Interior Minister Ayelet Shaked participated in a meeting of local authority heads and deputies on Thursday, and announced that later this month, the government would be making a decision regarding the establishment of between seven and twelve new communities in the Negev region.
"I had to fight a large number of officials opposed to this plan," Shaked related, "but this is a plan that I see as vital in order to strengthen our hold on the Negev. We already have a housing shortage in the country, and what will happen when new immigrants from Russia and Ukraine arrive? We were already trying to build here as fast as possible," Shaked claimed, "and now we have to build even faster and more aggressively, and also to expand our existing communities, of course."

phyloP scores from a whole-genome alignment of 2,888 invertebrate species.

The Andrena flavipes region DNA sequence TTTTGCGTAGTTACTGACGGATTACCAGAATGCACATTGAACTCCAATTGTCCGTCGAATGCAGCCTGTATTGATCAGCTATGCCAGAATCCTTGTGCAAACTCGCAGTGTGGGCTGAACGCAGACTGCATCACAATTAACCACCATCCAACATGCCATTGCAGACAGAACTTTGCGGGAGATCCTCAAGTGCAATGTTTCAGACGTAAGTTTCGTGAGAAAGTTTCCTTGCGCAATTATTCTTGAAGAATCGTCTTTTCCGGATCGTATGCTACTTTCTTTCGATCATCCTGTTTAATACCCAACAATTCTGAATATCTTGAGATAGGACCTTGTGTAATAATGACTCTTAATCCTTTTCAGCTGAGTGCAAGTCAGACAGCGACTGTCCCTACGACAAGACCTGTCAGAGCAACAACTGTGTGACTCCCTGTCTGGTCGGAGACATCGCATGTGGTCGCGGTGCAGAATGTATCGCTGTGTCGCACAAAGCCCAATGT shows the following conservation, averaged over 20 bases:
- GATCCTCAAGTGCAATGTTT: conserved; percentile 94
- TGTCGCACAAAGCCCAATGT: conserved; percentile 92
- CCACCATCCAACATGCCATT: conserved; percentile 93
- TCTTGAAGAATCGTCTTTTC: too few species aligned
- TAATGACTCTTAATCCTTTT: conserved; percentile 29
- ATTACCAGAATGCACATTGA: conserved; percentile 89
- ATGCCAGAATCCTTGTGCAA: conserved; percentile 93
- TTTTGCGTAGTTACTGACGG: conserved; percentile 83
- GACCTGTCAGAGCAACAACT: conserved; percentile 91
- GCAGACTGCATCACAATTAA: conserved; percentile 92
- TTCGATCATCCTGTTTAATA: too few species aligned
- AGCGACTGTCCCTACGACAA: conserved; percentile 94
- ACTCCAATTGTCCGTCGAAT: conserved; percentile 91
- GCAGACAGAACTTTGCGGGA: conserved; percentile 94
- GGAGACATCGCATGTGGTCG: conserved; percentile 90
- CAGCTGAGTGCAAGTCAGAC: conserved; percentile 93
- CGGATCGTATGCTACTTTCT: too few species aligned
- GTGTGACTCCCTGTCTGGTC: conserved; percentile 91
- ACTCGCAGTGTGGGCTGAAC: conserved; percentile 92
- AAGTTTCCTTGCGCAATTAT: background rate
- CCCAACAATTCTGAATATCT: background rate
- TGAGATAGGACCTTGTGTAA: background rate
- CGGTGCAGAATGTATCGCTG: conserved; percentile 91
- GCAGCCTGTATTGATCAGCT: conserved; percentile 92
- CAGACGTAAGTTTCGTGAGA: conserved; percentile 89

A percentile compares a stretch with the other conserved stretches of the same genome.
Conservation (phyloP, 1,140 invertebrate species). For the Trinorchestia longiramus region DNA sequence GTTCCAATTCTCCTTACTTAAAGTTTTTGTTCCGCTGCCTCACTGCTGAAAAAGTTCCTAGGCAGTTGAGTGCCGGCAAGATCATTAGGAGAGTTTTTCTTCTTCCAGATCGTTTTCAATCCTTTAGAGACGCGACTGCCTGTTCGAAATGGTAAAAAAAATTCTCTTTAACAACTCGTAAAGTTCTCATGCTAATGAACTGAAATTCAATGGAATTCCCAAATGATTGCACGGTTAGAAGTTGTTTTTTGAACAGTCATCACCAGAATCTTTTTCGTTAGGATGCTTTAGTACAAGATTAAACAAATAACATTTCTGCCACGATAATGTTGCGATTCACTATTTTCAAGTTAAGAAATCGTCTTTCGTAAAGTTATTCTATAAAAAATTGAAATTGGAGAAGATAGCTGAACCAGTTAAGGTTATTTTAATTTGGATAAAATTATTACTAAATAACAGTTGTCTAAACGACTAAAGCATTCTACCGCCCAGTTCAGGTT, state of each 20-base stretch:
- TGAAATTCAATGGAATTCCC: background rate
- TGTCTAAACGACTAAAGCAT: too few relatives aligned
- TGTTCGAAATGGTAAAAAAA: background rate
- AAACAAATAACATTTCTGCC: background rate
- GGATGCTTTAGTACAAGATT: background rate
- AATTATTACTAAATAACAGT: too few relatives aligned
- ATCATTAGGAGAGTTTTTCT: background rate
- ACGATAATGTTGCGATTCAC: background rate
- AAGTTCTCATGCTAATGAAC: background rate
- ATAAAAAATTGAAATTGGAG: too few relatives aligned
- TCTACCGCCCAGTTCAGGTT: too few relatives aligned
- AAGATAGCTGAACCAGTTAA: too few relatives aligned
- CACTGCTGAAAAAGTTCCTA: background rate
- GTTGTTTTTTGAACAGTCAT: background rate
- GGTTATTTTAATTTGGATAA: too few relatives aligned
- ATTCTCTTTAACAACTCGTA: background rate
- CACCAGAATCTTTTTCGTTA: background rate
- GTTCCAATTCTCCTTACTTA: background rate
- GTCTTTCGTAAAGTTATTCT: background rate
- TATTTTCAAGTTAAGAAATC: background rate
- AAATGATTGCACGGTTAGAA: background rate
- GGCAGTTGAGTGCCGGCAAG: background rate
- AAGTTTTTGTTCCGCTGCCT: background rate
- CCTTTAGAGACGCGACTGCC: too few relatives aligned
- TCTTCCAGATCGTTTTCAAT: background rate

Shaked also called on local authority heads to make preparations for the absorption of new immigrants. "We are expecting tens if not hundreds of thousands of people to arrive from Russia, Ukraine, and other countries in that region. You can help with this," she told her audience.
Addressing the agricultural reforms the government is planning, Shaked noted that, "We can see now how important it is to ensure food security. The global order can change in a matter of days, and Israel has to be independent in this area too. I hope very much - in fact, I am confident that the reforms we are going to implement will strengthen Israeli agriculture and not harm it."
Shai Hajiji, head of the Merhavim Regional Council, thanked Shaked and asked her to use her influence to ensure that Israel's farmers are permitted to grow sufficient produce to cater to the domestic market. "Just this morning, we read about an increase of 37 percent in the price of eggs imported from Europe," he noted, "due to the war in Ukraine. Israel must be able to independently produce the food we need."